Page 5, 16th August 2002

16th August 2002
Page 5
Page 5, 16th August 2002 — Four die in terror attack on Pakistani mission hospital

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Locations: Lahore, Islamabad


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Four die in terror attack on Pakistani mission hospital


CHRISTIANS were again the victims of brutal violence in Pakistan, when Islamic militants carried out two attacks on separate targets in less than a week.

Local Christians were targetted by the terrorists in the highly volatile region, and security at Christian sites across the whole country is now under review.

But Alexander John Malik, Bishop of Lahore and the senior cleric in the Protestant Church of Pakistan, denounced the killings.

"If they (Islamic militants) think that by targeting us they might change the policies of America and England, they are mistaken."

In the first attack this month, four gunmen burst into the Muree Christian School near Pakistani-administered Kashmir and opened fire indiscriminately, killing six Pakistanis.

Three men suspected of carrying out the attacks were challenged by police shortly afterwards, at a checkpoint in Pakistan-administered Kashmir, and blew themselves up.

Before killing themselves they allegedly warned that several other groups like them planned to carry out similar attacks on Americans.

The escalation of violence and fears of further attacks on Western targets have already caused three consulates to halt operations in Islamabad.

Then last Friday, on the very morning that the Australian Cricket Board announced its decision to cancel the team's tour of Pakistan scheduled for October because of safety concerns, unidentified attackers hurled grenades into the chapel at a western-financed missionary hospital about 25 miles from Islamabad killing three Pakistani nurses.

Another nurse died in hospital on Sunday this week from injuries sustained in the attack Hospital administrator Jospeh Tall said: `This is a matter of great sadness for our country. It will cause fear — especially among Christians. We feel trapped."

According to police, the attackers had been waiting outside the Presbyterian hospital chapel and threw the explosives at a crowd of women leaving the daily morning service.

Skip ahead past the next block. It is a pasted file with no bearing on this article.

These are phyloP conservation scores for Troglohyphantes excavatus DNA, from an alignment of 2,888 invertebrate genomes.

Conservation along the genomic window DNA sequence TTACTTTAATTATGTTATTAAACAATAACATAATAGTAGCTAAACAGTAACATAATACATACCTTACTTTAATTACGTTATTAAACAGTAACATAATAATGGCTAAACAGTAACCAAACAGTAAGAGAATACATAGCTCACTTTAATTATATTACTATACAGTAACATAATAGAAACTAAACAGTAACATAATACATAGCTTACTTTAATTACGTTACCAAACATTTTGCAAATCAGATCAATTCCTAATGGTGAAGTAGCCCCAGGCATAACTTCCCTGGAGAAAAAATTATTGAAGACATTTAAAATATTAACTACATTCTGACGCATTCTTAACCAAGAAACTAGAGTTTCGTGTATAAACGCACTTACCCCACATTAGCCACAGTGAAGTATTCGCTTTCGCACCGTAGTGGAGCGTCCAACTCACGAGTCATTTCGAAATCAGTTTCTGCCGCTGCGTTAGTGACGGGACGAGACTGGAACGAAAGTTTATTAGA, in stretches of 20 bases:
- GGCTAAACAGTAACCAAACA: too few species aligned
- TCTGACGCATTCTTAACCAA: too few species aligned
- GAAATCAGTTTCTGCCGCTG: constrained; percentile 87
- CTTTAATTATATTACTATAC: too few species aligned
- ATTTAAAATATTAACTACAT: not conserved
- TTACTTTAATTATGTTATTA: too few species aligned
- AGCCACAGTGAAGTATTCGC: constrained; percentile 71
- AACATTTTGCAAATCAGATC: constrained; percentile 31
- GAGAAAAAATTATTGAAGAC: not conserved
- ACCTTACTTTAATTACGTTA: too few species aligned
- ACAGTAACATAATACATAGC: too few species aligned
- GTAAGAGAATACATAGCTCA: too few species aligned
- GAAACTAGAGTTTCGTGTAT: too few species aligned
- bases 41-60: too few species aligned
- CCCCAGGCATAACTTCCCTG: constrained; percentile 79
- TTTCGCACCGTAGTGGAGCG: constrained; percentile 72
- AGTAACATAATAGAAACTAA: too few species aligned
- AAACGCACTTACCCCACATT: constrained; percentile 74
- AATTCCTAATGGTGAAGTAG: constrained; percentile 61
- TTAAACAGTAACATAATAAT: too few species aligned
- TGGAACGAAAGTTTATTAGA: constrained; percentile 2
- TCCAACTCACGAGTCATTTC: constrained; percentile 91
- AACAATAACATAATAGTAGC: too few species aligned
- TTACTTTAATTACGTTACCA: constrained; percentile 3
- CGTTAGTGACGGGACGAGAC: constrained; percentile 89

More than 20 of the missionary staff were injured, two seriously, and one of the assailants was found dead.

Until then, it was believed that the earlier attack on the school was aimed at westerners rather than Pakistan's Chris flan minority, because staff and students were mainly foreign.

Now it appears that the distinction is blurred at best and that the persecution of Pakistan's Christian community is in fact escalating. A note written by the killers was discovered at the school. It stated that they were avenging • Muslims in Afghanistan and elsewhere.

The subsequent hospital attack was the fourth on a Christian target in Pakistan since President Pervez Mushanuf joined the US-led campaign against al, Qaeda and the Taleban last autumn. Police said the attacker has been identified as a member of a "banned religious faction".

"Ever since Pakistan decided to join international efforts against terrorism, it has been subject to such incidents," said Information Minister Nisar Memon in a statement.

He described the killings as "a sinister attempt to drive a wedge between the Muslim and Christian communities in Pakistan."

Among the killings in Pakistan in the last nine months was the Bahawalpur massacre at St Dominic's Catholic Chuath in October. Eighteen Protestant worshippers and one Muslim policeman were killed.

Christians represent one pei. cent of the Pakistani population:

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